Some of the voice actors were picked because they had already worked with Trousdale and Wise on Beauty and the Beast, namely Tony Jay and David Odgen Stiers who voice Judge Claude Frollo and the Archdeacon, respectively, and who had voiced Monsieur D'arque and Cogsworth, respectively, in Beauty and the Beast. Others were picked because they had a unique voice, namely Demi Moore, who voiced Esmeralda. The producers wanted a non-traditional voice for Esmeralda and apparently Moore had the right kind of unusual voice! The voice of Clopin was found when the directors saw Paul Kandel playing a role in a stage version of Tommy. Quasimodo was voiced by Tom Hulce who is best known for portraying Mozart in Amadeus. Kevin Kline voiced Captain Phoebus, Kline best known for...well he's in a lot of weird movies, but I'm sure you've seen Wild Wild West. No? Good for you! If you were more fortunate you saw him in Dave or A Fish Called Wanda. The most recognizable of the gargoyles is probably Jason Alexander, who was in this little show that you probably haven't heard of called Seinfeld. The music was again tackled by Alan Menken. I really like the music for this film. The whole thing reminds me more of a Broadway musical than any other Disney movie. From "The Bells of Notre Dame," to "God Save the Outcasts," to "Topsy Turvy," this movie has Broadway written all over it.

Victor Hugo's novel, in which the film is based off of, has been widely portrayed in different mediums, whether in movies, television, plays, or comic books. So it's safe to say that it's a fairly popular story. But unless you've read the book or seen one of the other movies that is more faithful to the book, then you don't know what really happens. The story begins at the feast of fools, where Quasimodo is crowned King of Fools. The gypsy Esmeralda shows up and Quasimodo, along with Captain Phoebus, and Archdeacon of Notre Dame Claude Frollo. Frollo, like in the movie, is torn between his obsession with Esmeralda and his dedication to wiping Paris clean of sin. He orders Quasimodo to capture Esmeralda, but Quasimodo is quickly captured by Phoebus and his guards who save Esmeralda. Quasimodo is sentenced to be flogged and put out in the middle of the square for humiliation. Bounded, Quasimodo is dying of thirst, and Esmeralda takes pity on him and gives him water, thus saving him. He is now completely smitten.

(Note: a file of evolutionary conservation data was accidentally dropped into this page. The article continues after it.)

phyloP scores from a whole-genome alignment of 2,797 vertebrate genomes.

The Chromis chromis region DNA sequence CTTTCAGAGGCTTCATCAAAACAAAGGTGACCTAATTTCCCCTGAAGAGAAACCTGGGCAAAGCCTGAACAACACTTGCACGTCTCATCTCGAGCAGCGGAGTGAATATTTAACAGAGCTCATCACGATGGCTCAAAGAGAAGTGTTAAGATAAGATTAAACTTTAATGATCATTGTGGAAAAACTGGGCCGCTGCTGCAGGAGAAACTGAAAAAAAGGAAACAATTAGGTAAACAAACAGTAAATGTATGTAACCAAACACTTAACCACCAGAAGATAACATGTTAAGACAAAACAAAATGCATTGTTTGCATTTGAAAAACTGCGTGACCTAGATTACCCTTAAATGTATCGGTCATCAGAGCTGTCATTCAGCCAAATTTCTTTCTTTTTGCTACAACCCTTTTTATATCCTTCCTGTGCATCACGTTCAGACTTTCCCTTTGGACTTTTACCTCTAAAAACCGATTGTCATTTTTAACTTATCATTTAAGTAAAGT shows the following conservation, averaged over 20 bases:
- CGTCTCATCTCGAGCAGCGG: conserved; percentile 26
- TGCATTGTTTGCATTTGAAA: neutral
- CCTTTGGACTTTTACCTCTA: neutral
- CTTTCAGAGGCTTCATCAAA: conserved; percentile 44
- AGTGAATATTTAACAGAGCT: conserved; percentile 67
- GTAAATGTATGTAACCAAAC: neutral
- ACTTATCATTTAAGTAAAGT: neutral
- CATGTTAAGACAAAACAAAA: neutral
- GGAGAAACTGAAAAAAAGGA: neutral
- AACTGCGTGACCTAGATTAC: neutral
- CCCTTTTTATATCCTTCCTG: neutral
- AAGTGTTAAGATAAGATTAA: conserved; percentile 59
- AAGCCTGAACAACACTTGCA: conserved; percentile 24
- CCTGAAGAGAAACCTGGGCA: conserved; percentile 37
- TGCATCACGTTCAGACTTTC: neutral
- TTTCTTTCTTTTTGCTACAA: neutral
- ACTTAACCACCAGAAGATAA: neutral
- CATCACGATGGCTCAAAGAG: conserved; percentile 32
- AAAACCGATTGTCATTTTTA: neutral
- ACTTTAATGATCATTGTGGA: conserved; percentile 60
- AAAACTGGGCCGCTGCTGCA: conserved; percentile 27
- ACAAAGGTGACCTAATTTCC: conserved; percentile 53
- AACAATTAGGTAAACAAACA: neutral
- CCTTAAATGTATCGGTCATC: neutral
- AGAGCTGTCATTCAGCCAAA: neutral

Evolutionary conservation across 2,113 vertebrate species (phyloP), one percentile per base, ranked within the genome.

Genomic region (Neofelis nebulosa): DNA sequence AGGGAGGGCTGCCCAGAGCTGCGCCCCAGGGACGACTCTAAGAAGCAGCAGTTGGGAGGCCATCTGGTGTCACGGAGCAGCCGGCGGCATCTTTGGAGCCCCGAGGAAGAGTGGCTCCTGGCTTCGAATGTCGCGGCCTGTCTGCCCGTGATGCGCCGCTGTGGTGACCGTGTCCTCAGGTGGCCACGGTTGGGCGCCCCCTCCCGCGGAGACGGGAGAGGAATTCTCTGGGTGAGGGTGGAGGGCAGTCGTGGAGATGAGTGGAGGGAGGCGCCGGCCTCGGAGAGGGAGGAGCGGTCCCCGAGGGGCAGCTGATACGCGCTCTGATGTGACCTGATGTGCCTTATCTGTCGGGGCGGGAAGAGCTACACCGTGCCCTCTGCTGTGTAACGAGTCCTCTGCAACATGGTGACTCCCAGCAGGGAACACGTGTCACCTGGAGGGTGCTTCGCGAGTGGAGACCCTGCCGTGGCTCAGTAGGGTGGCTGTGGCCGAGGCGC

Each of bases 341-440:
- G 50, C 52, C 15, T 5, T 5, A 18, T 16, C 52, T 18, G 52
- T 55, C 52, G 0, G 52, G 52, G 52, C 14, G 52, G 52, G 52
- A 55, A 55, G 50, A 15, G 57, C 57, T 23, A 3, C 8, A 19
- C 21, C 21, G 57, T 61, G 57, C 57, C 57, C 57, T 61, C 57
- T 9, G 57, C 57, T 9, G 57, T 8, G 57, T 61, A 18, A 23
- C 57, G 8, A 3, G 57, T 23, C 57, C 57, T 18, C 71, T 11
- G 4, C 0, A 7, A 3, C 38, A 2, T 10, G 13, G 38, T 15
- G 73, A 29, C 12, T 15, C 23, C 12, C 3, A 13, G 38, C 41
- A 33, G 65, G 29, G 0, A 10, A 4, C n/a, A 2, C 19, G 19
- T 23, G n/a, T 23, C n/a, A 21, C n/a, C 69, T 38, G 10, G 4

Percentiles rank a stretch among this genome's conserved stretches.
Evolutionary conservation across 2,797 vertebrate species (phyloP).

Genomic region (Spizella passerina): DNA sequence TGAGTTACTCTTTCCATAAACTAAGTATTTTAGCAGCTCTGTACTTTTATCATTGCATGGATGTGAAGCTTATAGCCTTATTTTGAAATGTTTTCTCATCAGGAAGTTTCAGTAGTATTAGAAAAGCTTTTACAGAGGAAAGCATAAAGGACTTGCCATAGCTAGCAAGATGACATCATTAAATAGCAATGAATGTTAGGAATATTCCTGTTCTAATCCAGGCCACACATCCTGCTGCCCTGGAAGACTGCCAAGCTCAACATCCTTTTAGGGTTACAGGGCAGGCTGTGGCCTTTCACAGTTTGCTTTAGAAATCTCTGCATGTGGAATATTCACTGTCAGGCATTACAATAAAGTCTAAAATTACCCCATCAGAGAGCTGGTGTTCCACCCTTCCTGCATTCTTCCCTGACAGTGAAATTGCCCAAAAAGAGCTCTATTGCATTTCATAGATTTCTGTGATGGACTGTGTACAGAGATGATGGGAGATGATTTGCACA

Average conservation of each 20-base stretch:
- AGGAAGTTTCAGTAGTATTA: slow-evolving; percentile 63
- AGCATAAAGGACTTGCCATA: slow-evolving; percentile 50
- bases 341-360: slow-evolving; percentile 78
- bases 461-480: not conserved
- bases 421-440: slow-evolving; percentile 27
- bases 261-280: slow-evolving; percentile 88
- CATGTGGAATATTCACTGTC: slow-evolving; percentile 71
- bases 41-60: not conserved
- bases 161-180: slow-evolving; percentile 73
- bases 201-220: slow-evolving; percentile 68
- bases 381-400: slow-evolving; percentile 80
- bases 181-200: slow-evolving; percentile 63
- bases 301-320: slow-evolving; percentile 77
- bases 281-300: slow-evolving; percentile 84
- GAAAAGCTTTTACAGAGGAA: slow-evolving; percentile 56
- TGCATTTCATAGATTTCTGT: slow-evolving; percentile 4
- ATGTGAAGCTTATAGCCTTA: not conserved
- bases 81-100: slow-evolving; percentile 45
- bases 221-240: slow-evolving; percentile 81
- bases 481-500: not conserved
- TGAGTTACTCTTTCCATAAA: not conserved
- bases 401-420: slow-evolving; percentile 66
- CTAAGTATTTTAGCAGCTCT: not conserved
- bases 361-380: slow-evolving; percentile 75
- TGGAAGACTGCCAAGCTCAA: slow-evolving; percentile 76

Esmeralda is later charged with the attempted murder of Captain Phoebus, though it was actually Frollo who tried to kill him, seeing that he was about to score with Esmeralda. She is sentenced to death by hanging and is only saved from the noose when Quasimodo swings down and spirits her away to Notre Dame, invoking the law of sanctuary. Clopin, a street performer, and a bunch of Paris' criminals attempt to save Esmeralda by storming Notre Dame. Frollo convinces the King to help him get Esmeralda out of Notre Dame, basically breaking the law. Quasimodo is confused and drives Clopin and the riff-raff away, thinking they are there to hurt Esmeralda. He then decides to help the King's men find her, thinking they are there to help. Frollo "rescues" Esmeralda but is unsuccessful in winning her heart, so he does what any reasonable person would do: he has her hanged. Frollo laughs as Esmeralda is hung which sends Quasimodo into a fury. Quasimodo pushes Frollo off of the high reaches of Notre Dame in anger, then goes to the vault where they threw Esmeralda's corpse. He lays down with it until he starves to death. When people open the vault later and find the skeletons, Quasimodo's bones turn to dust upon trying to remove them. Happy ending right? Almost everybody dies! Hooray! An interesting note is that the book's true protagonist was Esmeralda, not Quasimodo. If you think about it, this movie is one of the only ones, besides maybe Pocahantas, where the guy doesn't get the gal. Depressing! At least they both don't die though. I always didn't like the ending of this movie though. I though Quasimodo deserved a little more hapiness! Oh well. At least Frollo died at the hands of what I can only assume was God's will. Coincidence that the gargoyles head just happend to fall off when he was on it? I think not.